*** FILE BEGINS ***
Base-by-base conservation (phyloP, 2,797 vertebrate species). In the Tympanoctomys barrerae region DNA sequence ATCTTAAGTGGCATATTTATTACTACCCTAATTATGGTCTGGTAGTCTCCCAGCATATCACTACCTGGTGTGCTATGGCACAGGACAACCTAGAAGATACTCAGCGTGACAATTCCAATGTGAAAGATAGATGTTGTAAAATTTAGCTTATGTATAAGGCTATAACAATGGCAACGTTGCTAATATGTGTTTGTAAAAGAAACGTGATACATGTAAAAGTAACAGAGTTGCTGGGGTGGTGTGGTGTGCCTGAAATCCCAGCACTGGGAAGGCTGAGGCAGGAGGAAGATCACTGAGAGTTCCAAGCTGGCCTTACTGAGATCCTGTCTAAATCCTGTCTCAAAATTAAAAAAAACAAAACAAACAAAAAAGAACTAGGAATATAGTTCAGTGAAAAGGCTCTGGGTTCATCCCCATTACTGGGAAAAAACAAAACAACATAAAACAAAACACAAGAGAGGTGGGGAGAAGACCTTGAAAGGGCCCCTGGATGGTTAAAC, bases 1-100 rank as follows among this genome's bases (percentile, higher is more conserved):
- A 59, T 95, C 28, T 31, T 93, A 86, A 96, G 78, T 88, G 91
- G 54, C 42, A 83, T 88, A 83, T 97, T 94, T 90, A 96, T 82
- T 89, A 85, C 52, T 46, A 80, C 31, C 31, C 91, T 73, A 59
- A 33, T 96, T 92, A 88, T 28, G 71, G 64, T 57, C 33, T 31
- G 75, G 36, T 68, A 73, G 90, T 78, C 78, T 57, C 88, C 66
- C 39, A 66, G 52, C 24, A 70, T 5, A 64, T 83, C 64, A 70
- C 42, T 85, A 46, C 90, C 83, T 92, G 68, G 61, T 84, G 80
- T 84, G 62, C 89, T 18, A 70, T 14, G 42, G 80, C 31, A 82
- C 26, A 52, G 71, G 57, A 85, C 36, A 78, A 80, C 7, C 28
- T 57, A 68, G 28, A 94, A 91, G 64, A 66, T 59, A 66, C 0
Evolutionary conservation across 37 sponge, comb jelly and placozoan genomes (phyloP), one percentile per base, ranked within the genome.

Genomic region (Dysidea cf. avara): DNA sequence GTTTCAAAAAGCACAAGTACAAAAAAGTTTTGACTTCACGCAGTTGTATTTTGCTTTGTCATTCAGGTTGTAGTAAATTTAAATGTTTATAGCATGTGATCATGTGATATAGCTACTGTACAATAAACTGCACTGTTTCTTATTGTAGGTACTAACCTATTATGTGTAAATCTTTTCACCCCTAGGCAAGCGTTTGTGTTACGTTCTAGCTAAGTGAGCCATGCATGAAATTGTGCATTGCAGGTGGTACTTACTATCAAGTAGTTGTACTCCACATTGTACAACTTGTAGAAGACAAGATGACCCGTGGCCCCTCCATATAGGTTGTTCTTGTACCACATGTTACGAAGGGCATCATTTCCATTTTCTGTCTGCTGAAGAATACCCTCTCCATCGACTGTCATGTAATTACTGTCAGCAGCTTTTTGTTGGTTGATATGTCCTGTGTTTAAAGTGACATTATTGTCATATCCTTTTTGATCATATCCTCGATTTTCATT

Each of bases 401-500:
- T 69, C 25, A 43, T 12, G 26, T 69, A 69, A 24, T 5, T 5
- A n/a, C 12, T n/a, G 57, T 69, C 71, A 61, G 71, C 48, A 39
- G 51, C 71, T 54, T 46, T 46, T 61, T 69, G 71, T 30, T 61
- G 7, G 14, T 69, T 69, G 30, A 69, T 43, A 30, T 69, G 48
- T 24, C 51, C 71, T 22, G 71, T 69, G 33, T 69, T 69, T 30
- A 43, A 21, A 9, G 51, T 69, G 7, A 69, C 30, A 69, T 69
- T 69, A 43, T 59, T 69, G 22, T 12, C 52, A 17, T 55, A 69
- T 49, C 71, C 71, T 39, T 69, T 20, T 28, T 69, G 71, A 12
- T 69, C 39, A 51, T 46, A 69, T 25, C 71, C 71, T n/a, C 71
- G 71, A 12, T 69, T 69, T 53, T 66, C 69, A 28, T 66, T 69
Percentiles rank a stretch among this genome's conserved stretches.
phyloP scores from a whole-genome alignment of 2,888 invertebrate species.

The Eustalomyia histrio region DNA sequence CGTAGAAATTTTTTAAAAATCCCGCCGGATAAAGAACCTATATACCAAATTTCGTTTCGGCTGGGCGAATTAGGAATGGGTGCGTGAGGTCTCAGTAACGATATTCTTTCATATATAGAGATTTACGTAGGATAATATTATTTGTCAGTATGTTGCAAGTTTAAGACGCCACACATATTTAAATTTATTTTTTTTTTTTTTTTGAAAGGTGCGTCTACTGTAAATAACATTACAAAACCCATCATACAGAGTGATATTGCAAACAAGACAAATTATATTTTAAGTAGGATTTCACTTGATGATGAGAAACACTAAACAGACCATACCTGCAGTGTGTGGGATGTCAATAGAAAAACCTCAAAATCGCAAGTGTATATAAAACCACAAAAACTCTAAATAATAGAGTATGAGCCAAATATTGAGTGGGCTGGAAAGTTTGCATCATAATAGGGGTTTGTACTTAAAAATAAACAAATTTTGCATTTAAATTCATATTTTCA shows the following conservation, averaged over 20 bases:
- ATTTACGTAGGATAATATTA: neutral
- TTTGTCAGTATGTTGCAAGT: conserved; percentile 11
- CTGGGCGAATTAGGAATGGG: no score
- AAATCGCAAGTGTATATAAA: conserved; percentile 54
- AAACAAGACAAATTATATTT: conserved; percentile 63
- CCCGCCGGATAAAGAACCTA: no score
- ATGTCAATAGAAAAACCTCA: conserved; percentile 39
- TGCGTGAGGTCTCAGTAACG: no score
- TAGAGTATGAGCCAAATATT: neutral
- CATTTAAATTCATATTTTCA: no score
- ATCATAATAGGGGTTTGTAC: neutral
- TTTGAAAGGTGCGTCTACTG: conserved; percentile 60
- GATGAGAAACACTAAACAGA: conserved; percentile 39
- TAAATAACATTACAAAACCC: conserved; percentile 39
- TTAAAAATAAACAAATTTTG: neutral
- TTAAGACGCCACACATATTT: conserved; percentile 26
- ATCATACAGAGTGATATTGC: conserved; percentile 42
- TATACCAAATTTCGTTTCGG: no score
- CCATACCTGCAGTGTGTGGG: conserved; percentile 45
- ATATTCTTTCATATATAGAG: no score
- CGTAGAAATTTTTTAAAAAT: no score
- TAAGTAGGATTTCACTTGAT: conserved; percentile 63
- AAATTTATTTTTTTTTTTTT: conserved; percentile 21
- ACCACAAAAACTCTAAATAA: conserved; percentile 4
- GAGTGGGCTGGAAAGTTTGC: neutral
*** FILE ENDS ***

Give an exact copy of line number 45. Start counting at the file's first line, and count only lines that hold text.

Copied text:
- TATACCAAATTTCGTTTCGG: no score